Monday, November 18, 2019

11th Annual All-Southland Conference Teams and Awards

I finally got the "preface" to this post exactly as I wanted it in 2017, so I am repeating it now for a third time in 2019:

If you scroll to the picks, argue with me and don't read the following paragraphs and bullets then don't expect me to listen to you for very long.

·        This list was published before the official All-Southland Conference teams.  This was published on Monday, November 18.  The conference released the official lists after this date.

·        I don't do this the way the conference does.  I have claimed for years - staunchly - that coaches have WAY too much control over the official lists.  Get a coach or SID to explain to you how they vote, then go read the tiebreaker rules for conference tournament seeding, then ask me for a syllabus to an advanced calculus class and you decide for yourself which procedures are most unduly complex.

·        I view these as individual awards, not team awards.  I outright reject the reasoning that the order of the standings should dictate how many picks should show up on these lists or that the Player of the Year, Setter of the Year, Coach of the Year, etc. HAVE TO or SHOULD come from the best teams.  If you want to see what a team award looks like, click here or here.  We are honoring INDIVIDUALS here.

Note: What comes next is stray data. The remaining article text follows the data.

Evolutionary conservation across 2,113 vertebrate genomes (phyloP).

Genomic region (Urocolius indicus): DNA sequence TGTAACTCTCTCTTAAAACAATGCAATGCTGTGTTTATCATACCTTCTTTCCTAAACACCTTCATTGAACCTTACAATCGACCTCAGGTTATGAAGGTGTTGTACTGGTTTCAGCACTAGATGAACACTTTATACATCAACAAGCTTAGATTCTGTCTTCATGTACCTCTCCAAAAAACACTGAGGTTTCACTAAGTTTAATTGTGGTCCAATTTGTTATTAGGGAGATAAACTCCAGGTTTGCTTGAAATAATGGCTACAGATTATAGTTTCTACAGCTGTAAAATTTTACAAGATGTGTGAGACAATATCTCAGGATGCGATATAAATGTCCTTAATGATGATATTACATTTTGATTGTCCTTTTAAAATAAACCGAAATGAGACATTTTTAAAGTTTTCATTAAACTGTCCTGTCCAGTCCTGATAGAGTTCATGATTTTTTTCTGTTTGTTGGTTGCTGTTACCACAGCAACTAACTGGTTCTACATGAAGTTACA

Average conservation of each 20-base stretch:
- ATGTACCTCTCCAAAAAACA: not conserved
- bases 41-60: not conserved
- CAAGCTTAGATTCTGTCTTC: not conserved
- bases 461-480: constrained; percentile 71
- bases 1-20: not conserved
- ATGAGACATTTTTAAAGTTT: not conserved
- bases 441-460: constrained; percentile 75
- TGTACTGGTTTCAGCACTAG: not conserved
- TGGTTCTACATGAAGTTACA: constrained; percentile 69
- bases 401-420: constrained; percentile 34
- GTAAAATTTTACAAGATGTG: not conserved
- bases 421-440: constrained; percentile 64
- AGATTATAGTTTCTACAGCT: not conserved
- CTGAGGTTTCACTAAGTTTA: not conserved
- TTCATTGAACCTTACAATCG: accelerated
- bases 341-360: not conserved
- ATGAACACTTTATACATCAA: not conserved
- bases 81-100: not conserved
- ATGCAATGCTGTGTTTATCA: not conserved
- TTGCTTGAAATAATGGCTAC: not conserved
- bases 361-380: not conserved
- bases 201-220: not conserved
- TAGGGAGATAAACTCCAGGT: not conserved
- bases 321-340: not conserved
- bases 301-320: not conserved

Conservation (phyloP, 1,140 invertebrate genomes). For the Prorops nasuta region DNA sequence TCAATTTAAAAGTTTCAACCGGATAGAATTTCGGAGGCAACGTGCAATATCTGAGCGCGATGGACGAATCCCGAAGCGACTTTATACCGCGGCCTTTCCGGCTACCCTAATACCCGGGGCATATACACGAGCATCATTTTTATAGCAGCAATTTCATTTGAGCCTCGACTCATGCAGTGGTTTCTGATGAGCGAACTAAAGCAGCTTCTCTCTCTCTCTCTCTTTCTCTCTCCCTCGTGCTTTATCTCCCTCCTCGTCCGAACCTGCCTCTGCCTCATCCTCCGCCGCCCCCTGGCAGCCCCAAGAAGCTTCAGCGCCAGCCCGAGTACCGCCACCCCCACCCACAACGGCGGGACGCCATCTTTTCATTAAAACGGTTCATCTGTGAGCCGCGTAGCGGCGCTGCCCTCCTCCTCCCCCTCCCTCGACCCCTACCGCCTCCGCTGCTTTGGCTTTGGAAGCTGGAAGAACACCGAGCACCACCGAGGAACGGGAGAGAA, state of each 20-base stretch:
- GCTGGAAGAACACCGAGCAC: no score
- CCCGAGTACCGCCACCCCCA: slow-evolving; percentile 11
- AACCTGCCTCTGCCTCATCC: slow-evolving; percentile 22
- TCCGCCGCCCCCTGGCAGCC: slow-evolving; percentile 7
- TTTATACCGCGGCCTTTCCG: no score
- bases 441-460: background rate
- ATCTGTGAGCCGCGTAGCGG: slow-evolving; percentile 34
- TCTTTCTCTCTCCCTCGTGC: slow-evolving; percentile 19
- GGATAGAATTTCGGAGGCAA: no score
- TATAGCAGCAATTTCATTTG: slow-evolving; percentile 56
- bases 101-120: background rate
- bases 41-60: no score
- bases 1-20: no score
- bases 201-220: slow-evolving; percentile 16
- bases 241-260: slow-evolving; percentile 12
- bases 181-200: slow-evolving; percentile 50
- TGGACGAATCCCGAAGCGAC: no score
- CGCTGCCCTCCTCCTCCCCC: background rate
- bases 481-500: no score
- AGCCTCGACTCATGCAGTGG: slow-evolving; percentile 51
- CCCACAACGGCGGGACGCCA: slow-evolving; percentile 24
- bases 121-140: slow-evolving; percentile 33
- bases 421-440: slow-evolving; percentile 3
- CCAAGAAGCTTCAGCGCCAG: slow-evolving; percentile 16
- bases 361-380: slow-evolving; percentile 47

·        I am a numbers person.  I teach statistics for a living.  I take notes, talk to coaches, SID's, use my impressions from doing radio/tv when SFA plays opponents, but in the end we here at the blog live my one mantra:  In God We Trust.  All Others Bring Data.  Numbers matter.. a lot. If you don't like statistical analysis in sports, then your picks won't look anything like mine. I'm happy to defend my reasoning.  Just know you are going to get numbers, if you ask.

And now for the stuff that  I have written for 10 straight years but still need you to know if you are reading this:

Like in previous years, I suspect I will periodically comment on this article over the next week.  People love to debate this stuff and I'm fine with that.  After all, trying to decide who to honor is a noble pursuit and I can appreciate the passion that other fans have for their picks and reasons.  I will indicate updates at the bottom of the post with boldface time stamps.  

Recall,  I actually pick "teams". The conference does not do this. Typically, the conference puts 12 athletes on the first team, six on the 2nd team and has 6 to 9 ladies listed as honorable mention for a total of 24 to 27 folks recognized. I will have three teams of seven for 21 girls honored and then a list of the players I considered for the lists and "just missed".

As I have said each of the last ten years: There are seven starters each night for any particular team, so we will pick seven athletes per team. Each team below is required to have a setter, libero, two middle blockers, two hitters and the seventh player can be a 'wild card' that can either be an MB, OH or RS.

2019 SFA All-Southland Conference Teams and Awards:

First Team:

OH Hannah Brister, NSU
OH Corin Evans, SFA
MB Jodi Edo, Southeastern La.
MB Danae Daron, SFA
S Ann Hollas, SFA
L Maddie Miller, SFA
MB Taya Mitchell, SFA

Second Team:

OH Ashley Lewis, SHSU
OH Mikayla Vivens, HBU
RS Ehize Omoghibo, UNO
MB Ebonie Ballesteros, HBU
MB Lorin McNeil, ACU
S Madison Green, AMCC
L Addison Miller, SHSU

Third Team:

OH Emily Gauthreaux, Nicholls
OH Alexis Warren, NSU
OH Abbie Harry, UCA
MB Kennedy Shelstead, ACU
MB Amari Mitchell, UCA
S Morgan Dewyer, HBU